A Toast to Cider

Clarkdale Fruit Farms, Deerfield, Massachusetts, will be hosting several events this weekend and selling their ciders and apples, like these Roxbury Russets, which excel in cider. (Russell Steven Powell)

RICH, FROTHY CIDER, fresh or hard, is as complex and variable as the fruit from which it is made. Now that the apples are mostly picked (though many remain on the trees at some New England orchards), cider-makers large and small are busy pressing apples and fermenting their juice, contributing to a seemingly endless range of flavors and styles. 

Cider season will be on full display in western Massachusetts this weekend, as Franklin County CiderDays, the largest and oldest gathering of its kind, celebrates its 27th year with nearly 20 apple growers and cideries opening their doors for tours, and special events and offerings. Participating orchards include Clarkdale Fruit Farms in Deerfield, Pine Hill Orchards in Colrain, and Ragged Hill Cider Company in West Brookfield. 

Carr’s Ciderhouse, Hadley, Massachusetts, will feature dry ciders of predominantly Dabinett, Golden Russet, and White Jersey apples, blended in with wild pippins, Baldwins, and other varieties. (Russell Steven Powell)

Click here for the weekend schedule.

Sections of Pine Hill Orchards, Colrain, Massachusetts, are as colorful as the foliage beyond. (Russell Steven Powell)

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Buell’s Orchard, Eastford, Connecticut, currently is pressing about 4,000 bushels a week for its own and neighboring orchards, including their own Braeburns and Cameos. Freshly washed and sorted, the apples climb the conveyor to be ground into pulp that will then be pressed into cider. (Russell Steven Powell)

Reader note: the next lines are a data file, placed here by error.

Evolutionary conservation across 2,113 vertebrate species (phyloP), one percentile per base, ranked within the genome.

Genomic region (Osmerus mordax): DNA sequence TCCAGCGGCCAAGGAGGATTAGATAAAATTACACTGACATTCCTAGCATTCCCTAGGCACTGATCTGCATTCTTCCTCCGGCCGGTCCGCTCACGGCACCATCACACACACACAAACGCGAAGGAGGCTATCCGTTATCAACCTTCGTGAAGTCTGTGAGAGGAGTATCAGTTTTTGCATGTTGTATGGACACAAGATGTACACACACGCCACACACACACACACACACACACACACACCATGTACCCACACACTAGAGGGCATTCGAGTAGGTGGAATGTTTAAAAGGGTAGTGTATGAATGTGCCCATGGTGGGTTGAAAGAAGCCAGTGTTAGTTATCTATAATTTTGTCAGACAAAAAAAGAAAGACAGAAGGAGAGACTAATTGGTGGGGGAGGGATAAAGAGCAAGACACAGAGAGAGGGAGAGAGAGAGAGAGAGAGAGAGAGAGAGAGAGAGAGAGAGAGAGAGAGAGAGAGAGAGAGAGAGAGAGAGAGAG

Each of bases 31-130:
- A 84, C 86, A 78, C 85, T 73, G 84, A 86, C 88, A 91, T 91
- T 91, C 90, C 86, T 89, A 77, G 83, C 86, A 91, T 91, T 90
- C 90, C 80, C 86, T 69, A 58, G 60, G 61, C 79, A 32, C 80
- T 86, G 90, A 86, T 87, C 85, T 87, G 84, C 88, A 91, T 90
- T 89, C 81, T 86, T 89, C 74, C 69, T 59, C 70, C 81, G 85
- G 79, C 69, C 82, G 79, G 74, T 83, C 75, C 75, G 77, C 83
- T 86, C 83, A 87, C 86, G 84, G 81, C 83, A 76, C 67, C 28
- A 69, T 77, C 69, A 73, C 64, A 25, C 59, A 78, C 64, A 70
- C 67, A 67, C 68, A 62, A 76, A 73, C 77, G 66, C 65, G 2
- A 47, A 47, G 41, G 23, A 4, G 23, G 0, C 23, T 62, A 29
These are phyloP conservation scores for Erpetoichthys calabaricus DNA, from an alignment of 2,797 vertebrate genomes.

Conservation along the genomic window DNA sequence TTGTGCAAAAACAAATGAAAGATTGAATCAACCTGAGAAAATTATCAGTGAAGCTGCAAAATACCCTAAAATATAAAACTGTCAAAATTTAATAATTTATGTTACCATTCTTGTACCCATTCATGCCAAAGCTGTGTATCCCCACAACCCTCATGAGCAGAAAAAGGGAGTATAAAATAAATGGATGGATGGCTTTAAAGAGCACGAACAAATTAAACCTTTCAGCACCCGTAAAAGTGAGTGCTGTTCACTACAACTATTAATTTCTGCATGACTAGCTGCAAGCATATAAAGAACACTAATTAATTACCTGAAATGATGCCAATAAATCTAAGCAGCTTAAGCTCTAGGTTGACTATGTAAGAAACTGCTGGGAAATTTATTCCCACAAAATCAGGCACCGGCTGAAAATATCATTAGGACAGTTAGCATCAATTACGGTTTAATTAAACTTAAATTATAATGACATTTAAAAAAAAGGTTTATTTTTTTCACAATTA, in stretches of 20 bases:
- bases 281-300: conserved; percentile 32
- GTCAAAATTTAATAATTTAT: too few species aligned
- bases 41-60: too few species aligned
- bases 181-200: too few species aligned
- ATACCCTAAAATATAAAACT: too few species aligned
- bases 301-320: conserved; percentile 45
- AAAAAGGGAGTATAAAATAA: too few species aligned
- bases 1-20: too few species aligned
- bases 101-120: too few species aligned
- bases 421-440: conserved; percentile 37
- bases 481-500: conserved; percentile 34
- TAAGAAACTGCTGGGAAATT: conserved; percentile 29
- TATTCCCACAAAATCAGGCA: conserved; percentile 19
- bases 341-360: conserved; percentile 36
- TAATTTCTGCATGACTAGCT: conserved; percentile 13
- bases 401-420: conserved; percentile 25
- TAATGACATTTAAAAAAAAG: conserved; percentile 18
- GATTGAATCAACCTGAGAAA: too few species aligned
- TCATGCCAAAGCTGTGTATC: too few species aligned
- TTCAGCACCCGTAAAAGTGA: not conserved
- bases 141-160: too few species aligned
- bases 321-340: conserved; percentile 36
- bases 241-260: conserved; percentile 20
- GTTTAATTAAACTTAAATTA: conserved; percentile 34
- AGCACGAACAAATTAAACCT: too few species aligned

THERE IS NO universal cider. It is neither as consistent nor as predictable as, say, orange or cranberry juice.

There are many variables packed in every bottle. What kinds of apples were used, and where were they grown? Is it juice from a single variety, or a blend? Pasteurized or unpasteurized? Who makes it, and when was it pressed? 

Fresh cider’s flavor continues to evolve long after it has left the maker’s hands, sitting in the refrigerator. Fresh cider keeps for weeks, but its flavor and tasting characteristics gradually change from thick and sweet to tangy, with a little fizz. It happens over many days, eventually becoming hard cider, with more complex flavor characteristics and mild alcohol content. 

It’s best to drink a little at a time at every stage to appreciate the full measure of cider. Just be sure to pop the cap every few days to let the carbon dioxide escape (don’t forget, or you could be washing the inside of your refrigerator.) 

Left by itself, after four to six months after the cider becomes hard and eventually turns to vinegar.

Hard cider comes in a variety of iterations. The website greatbritishchefs.com lists “naturally sparkling, bottle-fermented, methode champenoise (a method of making sparkling wine by allowing the last stage of fermentation to take place in the bottle), carbonated, dry, medium, sweet, ice cider, cider brandy, acidic, tannic, and wild yeast fermentation.”